1. Explain the term ‘dementia’.
Derives from the Latin demens, meaning ‘without mind’, is classes as a syndrome because is a group of related symptoms that are associated with a progressive decline of the brain.
2. What are the key functions of the brain that are affected by dementia? Memory, how a person uses words (Dysphasia), ability to understand and produce language (Aphasia), recognition of people, places and objects (Agnosia), loss of ability to carry out purposive or learned movements (Apraxia)
3. Explain why depression, delirium and age related memory impairment may be mistaken for dementia. Because they have similar symptoms which include: infections, severe constipations, depression, vitamin and thyroid deficiencies, brain tumors
1. Outline the medical model of dementia.
Dementia can be described as a group of usually progressive neurodegenerative brain disorders characterized by intellectual deterioration and more or less gradual erosion of mental and later physical function, leading to disability and death. This approach has allowed the development and deployment of pharmacological interventions for people with dementia and holds the hope that one day some dementia may be preventable or curable.
2. Outline the social model of dementia.
Dementia can viewed as one of the ways in which an individual’s personal and social capacities may change for a variety of reasons, and changes in such capacities are only experienced as disabilities when environmental supports (which we all depend upon to varying degrees) are not adaptable to suit them. Moreover, dementia thought of from a clinical perspective (that is, disease and disability leading to death) may also prefigure our collective social and professional approach to people with dementia as people irretrievably ill and fundamentally different from able-bodied healthy young people. This view may well underpin many of the problems faced by people with dementia and their carers when seeking help and in their experience of care in different settings.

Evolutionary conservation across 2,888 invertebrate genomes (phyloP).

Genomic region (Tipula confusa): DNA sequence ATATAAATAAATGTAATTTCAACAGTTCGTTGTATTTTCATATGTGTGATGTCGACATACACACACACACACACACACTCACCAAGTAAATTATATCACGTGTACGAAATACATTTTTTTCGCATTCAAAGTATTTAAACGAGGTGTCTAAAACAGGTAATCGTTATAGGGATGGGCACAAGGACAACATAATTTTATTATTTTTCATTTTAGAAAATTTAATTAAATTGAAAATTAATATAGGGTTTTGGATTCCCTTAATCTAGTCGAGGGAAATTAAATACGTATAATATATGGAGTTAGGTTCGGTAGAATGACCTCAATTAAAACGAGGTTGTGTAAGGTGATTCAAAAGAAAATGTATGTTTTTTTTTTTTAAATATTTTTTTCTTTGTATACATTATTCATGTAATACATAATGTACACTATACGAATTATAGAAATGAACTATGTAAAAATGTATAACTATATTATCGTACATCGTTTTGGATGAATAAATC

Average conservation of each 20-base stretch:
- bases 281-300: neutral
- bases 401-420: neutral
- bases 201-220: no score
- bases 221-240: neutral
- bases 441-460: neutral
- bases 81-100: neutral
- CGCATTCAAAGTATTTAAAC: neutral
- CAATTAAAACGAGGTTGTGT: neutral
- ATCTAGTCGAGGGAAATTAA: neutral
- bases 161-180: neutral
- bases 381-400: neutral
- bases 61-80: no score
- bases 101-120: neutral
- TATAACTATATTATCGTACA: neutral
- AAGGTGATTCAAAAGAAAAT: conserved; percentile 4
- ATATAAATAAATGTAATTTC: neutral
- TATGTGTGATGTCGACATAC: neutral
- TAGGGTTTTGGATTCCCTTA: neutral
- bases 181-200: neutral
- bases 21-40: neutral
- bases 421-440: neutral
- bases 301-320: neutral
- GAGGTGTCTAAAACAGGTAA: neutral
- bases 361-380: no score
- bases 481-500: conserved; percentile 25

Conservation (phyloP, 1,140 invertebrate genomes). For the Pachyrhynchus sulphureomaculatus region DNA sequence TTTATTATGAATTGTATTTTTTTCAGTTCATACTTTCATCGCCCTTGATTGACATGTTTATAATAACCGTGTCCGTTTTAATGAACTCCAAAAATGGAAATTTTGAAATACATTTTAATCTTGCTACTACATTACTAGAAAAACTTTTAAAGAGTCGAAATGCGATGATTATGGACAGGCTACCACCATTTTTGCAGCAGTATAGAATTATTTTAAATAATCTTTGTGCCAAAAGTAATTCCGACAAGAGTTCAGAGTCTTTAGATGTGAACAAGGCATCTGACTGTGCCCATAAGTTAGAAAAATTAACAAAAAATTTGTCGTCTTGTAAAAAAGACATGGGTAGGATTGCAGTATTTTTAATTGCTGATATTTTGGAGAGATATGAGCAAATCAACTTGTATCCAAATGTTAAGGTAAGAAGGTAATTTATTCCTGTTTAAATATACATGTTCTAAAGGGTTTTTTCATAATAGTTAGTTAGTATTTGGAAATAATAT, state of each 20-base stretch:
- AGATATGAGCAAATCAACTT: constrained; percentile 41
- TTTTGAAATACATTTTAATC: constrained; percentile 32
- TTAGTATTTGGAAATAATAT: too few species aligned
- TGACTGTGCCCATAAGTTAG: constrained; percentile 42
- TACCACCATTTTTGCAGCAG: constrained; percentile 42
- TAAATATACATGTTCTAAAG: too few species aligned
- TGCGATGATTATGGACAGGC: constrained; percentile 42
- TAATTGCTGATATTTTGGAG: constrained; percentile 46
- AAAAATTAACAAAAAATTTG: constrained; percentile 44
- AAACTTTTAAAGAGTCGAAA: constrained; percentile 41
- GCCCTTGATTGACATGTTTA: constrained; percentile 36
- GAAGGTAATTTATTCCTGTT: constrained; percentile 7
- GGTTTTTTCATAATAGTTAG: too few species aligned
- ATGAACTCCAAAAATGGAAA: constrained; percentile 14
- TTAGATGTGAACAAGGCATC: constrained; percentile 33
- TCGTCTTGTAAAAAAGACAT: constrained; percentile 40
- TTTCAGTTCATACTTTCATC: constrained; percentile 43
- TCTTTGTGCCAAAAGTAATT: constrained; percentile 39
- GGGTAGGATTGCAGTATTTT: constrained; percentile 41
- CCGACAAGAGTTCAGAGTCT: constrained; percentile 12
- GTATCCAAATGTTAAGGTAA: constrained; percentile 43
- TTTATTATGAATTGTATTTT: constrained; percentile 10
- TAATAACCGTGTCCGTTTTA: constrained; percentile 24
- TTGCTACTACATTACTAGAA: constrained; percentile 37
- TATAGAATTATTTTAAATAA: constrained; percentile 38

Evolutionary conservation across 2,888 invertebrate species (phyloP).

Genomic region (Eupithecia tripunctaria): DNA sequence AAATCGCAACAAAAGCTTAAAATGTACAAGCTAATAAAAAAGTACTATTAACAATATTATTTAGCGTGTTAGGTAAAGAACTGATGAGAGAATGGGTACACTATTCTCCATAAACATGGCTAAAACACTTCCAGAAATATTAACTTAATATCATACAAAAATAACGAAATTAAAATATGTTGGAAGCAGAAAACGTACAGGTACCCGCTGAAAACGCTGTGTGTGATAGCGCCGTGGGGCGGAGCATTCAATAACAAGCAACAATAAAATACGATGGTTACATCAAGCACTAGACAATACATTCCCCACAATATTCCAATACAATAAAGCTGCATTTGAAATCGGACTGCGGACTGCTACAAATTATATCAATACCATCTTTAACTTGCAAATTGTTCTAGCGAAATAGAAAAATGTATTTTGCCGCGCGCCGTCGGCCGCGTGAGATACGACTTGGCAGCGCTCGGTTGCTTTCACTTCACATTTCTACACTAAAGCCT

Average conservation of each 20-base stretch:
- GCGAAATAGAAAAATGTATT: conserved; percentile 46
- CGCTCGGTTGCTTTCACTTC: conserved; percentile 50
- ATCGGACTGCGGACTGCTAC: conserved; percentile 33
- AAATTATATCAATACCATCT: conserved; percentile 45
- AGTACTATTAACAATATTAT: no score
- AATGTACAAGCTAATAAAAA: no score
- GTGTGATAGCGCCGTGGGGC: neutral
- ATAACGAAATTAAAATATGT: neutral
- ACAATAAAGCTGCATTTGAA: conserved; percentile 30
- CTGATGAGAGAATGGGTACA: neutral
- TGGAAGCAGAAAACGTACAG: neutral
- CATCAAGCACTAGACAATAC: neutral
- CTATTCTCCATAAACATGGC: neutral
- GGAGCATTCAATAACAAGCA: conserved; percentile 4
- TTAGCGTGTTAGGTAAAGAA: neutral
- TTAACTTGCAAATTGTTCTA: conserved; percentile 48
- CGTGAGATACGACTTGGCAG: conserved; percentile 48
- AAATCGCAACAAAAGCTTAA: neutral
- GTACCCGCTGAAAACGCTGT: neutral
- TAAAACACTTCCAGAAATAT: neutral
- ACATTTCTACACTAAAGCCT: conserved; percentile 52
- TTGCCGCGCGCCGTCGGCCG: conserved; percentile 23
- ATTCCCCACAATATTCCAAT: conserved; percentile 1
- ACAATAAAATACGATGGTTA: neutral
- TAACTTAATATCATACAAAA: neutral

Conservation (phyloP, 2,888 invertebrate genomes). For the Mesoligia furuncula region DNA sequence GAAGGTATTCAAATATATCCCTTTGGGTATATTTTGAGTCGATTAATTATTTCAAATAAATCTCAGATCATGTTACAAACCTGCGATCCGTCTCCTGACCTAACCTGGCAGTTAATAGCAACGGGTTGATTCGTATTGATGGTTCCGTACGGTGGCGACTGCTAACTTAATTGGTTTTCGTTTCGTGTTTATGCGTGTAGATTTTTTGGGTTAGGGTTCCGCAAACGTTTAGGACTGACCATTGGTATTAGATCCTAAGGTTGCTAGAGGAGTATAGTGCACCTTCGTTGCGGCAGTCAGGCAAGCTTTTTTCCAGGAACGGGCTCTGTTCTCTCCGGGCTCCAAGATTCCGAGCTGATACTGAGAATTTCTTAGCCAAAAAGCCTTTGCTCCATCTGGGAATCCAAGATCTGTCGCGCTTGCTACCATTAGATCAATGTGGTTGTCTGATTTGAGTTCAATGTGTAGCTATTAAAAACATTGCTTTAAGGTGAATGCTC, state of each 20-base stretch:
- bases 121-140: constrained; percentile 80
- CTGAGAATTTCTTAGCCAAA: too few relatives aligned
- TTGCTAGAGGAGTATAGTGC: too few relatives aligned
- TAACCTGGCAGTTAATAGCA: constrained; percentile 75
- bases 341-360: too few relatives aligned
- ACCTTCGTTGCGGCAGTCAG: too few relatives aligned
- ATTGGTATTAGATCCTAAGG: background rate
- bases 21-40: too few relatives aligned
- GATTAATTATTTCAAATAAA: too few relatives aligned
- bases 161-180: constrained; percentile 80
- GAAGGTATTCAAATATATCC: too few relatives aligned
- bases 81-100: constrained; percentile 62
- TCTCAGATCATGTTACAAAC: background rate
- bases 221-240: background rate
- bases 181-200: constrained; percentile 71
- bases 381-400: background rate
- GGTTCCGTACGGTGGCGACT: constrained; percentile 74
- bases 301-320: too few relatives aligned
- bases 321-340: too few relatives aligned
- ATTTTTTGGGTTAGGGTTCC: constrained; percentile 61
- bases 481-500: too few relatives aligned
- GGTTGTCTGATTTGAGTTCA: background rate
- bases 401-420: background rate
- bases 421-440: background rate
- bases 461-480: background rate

3. Explain why dementia should be viewed as a disability
The multiple difficulties and increased risk of physical health problems mean that people with dementia may have multiple contacts with different NHS and social care professionals. By definition, dementia has an impact on activities of daily living (ADL), which in mild cases may consist of difficulties in shopping, maintaining a home and personal care but in more advanced cases may lead to difficulties in mobility, toileting and language skills. People with dementia, therefore, become increasingly reliant on family, friends and neighbors, and health and social care services. Carers (usually relatives but sometimes friends and neighbors) provide the majority of such care. Carer stress is common, with approximately 30% of carers having significant psychiatric morbidity (Donaldson et al., 1997). Despite much public education over the last 2 decades, dementia remains a stigmatizing illness, causing difficulties for both people with dementia and carers.
1. Look at 3 different individuals that you work with that suffer from dementia. Take into account their age, type of dementia, and level of ability and disability. Describe their individual experience of living with dementia. Subject 1: Female, 91 years old, Alzheimer’s disease. She become confused and frequently forget the names of people, places, appointments and recent events, experience mood swings, feel sad or angry, or scared and frustrated by her increasing memory loss, lately she has become more withdrawn, due either to a loss of confidence or to communication problems and now more that before she has difficulty carrying out everyday activities like brush her teeth. Subject 2: Female, 87 years old, Vascular Dementia. She presents difficulties walking, clumsiness, the most...